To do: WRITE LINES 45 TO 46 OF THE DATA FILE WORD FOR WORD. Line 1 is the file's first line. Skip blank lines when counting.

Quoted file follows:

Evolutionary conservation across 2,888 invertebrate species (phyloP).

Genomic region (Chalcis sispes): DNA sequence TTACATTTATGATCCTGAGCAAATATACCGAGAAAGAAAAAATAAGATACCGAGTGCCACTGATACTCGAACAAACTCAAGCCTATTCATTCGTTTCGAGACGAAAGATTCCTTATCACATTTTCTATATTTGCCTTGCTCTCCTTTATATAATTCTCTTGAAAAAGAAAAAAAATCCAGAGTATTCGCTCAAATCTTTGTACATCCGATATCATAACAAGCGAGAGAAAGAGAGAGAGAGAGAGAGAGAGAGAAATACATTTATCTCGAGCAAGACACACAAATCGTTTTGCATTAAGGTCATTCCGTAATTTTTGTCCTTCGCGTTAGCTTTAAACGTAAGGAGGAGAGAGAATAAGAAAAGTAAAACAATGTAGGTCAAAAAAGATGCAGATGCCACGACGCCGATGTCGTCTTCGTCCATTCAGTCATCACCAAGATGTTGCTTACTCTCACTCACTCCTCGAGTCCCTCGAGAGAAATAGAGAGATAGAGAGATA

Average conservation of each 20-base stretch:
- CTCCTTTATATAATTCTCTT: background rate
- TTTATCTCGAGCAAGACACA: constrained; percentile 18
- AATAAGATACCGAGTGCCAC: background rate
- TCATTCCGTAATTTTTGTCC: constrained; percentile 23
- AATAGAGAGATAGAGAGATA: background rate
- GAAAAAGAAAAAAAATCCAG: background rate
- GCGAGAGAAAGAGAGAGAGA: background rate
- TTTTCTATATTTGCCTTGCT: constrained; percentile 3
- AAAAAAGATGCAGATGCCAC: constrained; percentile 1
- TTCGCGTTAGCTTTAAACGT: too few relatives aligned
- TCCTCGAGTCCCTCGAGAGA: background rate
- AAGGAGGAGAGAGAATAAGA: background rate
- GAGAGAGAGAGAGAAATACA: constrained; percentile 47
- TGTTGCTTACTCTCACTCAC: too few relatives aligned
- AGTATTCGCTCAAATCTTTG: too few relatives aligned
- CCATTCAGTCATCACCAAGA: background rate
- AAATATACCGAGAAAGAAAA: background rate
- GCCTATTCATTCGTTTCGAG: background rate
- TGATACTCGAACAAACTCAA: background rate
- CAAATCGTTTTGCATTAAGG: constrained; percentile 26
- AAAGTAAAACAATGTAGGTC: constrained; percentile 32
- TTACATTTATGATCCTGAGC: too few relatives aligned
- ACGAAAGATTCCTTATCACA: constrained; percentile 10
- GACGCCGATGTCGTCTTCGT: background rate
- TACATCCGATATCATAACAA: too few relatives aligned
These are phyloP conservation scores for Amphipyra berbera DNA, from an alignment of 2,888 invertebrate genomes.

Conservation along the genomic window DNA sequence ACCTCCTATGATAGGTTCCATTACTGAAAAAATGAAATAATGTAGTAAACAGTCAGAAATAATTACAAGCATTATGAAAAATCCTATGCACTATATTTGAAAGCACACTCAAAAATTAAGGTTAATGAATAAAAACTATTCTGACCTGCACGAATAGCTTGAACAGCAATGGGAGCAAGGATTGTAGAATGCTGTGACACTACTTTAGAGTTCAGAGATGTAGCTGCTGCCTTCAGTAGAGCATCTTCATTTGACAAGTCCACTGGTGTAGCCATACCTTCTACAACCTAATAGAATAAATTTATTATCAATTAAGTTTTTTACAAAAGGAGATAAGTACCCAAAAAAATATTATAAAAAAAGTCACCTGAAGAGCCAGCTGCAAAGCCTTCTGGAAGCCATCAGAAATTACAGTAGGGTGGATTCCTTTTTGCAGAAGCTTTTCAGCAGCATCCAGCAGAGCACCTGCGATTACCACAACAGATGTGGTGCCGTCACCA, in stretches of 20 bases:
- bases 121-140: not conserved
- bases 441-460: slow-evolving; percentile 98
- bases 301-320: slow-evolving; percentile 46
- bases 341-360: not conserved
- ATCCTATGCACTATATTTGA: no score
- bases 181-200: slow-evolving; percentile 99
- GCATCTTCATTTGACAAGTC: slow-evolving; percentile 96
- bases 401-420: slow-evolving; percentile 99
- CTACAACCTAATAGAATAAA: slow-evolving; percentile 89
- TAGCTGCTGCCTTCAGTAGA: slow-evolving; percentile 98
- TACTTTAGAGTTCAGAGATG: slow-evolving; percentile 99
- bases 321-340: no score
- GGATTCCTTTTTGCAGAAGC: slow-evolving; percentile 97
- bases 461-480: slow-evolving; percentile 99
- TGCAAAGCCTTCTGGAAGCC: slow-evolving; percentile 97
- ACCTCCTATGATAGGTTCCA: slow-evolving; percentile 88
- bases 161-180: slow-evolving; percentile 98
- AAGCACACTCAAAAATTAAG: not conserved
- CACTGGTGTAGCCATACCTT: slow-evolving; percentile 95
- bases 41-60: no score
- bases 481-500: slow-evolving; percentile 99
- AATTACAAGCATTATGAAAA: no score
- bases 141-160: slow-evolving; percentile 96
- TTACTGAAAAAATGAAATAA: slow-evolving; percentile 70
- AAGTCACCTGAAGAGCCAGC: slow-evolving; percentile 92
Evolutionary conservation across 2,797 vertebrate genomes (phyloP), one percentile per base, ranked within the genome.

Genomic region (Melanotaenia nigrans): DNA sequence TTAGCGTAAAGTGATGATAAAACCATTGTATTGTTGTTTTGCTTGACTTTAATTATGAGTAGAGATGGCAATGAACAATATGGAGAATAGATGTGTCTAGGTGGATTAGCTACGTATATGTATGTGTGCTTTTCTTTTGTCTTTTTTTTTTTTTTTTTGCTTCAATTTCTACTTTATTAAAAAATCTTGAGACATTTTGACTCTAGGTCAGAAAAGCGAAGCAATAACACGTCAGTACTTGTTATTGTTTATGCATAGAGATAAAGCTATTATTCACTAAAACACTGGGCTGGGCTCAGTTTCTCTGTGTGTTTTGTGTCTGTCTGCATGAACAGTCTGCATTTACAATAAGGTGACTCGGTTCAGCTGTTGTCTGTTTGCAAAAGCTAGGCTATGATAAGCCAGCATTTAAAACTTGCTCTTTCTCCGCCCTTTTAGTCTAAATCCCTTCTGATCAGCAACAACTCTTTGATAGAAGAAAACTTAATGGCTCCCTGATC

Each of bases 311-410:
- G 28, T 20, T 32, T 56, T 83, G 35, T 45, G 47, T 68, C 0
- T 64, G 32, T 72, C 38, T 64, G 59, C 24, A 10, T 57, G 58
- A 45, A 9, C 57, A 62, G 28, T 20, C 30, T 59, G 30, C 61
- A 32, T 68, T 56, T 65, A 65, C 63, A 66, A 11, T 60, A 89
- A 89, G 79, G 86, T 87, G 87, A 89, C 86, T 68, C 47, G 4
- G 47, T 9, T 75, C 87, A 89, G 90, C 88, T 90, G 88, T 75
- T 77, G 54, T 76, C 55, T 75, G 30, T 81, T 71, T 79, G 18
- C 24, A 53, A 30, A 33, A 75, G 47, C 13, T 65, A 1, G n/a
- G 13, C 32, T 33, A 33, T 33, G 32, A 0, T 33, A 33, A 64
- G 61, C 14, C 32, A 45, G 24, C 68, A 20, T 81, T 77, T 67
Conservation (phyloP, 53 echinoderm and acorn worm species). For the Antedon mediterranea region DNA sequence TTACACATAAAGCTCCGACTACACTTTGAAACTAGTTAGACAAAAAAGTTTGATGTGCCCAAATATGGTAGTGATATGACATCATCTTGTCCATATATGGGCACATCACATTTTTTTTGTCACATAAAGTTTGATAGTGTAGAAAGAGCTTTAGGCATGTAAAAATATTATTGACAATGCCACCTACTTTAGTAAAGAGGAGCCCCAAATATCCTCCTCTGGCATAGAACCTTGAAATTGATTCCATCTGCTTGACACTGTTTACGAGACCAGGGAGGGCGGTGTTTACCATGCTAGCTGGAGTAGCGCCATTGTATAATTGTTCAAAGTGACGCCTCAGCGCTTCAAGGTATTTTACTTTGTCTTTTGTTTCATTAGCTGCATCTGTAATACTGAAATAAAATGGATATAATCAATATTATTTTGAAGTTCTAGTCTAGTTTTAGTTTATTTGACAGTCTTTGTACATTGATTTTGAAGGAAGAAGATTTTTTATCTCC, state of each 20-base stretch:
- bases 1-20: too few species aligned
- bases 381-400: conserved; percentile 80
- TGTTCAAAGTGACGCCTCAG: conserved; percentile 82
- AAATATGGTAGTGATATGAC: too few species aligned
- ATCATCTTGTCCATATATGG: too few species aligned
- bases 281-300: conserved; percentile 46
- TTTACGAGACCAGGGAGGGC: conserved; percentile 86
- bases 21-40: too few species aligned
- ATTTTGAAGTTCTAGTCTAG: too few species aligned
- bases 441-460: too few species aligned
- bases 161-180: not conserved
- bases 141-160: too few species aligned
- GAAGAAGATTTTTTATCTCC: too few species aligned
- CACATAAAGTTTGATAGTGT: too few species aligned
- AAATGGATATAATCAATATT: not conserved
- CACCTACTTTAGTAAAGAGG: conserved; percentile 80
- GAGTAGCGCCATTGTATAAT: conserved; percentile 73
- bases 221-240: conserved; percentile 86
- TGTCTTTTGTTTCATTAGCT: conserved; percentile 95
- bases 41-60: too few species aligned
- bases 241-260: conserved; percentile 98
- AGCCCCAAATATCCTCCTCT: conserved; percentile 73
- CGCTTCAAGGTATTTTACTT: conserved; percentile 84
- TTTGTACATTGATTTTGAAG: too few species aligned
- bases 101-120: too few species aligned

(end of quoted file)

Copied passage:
- TGCAAAGCCTTCTGGAAGCC: slow-evolving; percentile 97
- ACCTCCTATGATAGGTTCCA: slow-evolving; percentile 88